16 July 2014

The Bible is Catholic, the Church is Catholic

St. Corbinian's Bear has another fine post today. This time, he writes some trenchant observations on the the interpretation of the Bible and the problems inherent in the Protestant position.

In short, did Christ come to write a book or to establish a Church? Excerpts:


How Protestants Think

Protestantism makes sense -- not perfect sense, but good enough for most people -- if you start out with one assumption:

God gave us a Bible, not a Church.

Once you get your mind around that, you can understand Protestants. And you can understand why trying to talk to one is so frustrating.

... The Bible is the oracle of all divine teaching, not a church. Don't like what your pastor says? Move on down the road to the next "church."

Don't like what your denomination teaches? Quit it entirely and join one that is more agreeable in its teachings....

The Bible is infinitely mutable.

You're saved by baptism.
No, you're saved by believing in your heart and confessing with your lips that Jesus is Lord. (That's when you say "The Sinner's Prayer" and become "saved.")
Once you're saved, you can't lose your salvation no matter what.
No, that's wrong; you can lose your salvation.
God's sovereign will has already predestined every person who is going to Heaven, and every person who is going to Hell, and there's not a damned thing -- literally -- you can do about it.
No, we can choose to cooperate with grace or not.
Homosexuality is an abomination.
No, homosexuality is merely approved or disapproved by one's culture without having anything to do with sin. It is a preference. (Like enjoying oysters, young Antoninus.)
St. Paul wrote that he does not permit a woman to teach in the congregation.
St. Paul just meant it would seem weird in those days -- now we have priestesses, and lesbian ones at that!

So much for perspicacity of scripture. Without guidance, every man is his own Pope, infallibly interpreting Holy Writ.

But set all that aside for a moment. The Bible-believing Protestant is like a man who spends his life in a room papered with pages of the Bible. He believes he knows all he needs to know, and turns away people who try to get him out of the room and show him the big wide world outside. "I don't need any guide!" he hisses, then gestures wildly about his room.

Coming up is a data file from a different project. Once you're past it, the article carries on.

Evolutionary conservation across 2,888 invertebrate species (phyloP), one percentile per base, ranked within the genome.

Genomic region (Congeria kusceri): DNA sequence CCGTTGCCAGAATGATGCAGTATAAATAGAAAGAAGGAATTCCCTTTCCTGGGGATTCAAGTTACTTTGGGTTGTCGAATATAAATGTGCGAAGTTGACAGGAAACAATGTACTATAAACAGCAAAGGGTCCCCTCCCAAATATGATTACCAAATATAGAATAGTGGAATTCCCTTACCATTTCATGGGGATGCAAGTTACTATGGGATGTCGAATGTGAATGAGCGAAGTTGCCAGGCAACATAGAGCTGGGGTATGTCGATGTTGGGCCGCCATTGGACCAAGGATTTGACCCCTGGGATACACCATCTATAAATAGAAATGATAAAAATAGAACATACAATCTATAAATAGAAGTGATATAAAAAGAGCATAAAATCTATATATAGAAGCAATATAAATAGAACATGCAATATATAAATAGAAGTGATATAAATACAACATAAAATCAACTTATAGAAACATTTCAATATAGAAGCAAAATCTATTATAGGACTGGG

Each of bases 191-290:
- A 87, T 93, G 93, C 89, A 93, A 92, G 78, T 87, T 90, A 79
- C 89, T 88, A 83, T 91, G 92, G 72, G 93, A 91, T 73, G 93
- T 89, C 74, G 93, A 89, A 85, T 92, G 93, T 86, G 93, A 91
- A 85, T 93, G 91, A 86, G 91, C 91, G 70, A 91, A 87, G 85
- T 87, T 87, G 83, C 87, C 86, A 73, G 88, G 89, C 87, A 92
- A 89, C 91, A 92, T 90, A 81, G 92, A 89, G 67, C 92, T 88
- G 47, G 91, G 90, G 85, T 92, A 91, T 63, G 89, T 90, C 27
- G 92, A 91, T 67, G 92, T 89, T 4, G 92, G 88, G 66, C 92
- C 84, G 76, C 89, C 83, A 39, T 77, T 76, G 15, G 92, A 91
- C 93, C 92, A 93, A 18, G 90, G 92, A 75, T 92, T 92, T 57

The Catholic may safely study the Bible, because he has a guide in the Church. As Scott Hahn -- an ex-Presbyterian minister turned Catholic -- points out in Consuming the Word (one of the too-many books the Bear is reading at the moment):

Jesus never wrote a word we know of, unless it was in the dirt on one occasion
Over half his apostles never left a scrap of writing behind, as far as we know
the Church was up and running before the canon of Scripture was established (by the Church, so that was handy)
Jesus came to establish a Church, not write a book

It makes the Bear's heart glow with love for scripture to think that he can study it all he wants, and will never be led astray by his own ideas or interpretations. The Church has gone before, with her saints and doctors and councils and popes. The traditional fourfold sense of scripture is seldom invoked by Protestants, but is the joy of Catholics.


We are fortunate to have both sources of revelation: the Church and our Bible.


Methodist Jim said...

Please don't go to a Catholic blogger as your source on what Protestants believe. As I wouldn't suggest that you come to me to ask what Catholics believe. And, please, recognize that there is no "the Protestant position." Pretending that there is, of course, creates a straw man of inconsistencies, but that straw man doesn't really exist.

Rachel said...

It seems to me that "there is no Protestant position" was pretty much Tinman's point. Sincere Protestants hold mutually contradictory beliefs on important doctrines, showing that the Bible alone is not enough for us to know true doctrine for sure.

As for me, I grew up a very happy and contented Protestant till age 28. In my denomination we believed in Sola Scriptura-- that there is no religious authority but the Bible. Realizing that Sola Scriptura contradicts itself played a part in my becoming Catholic. :)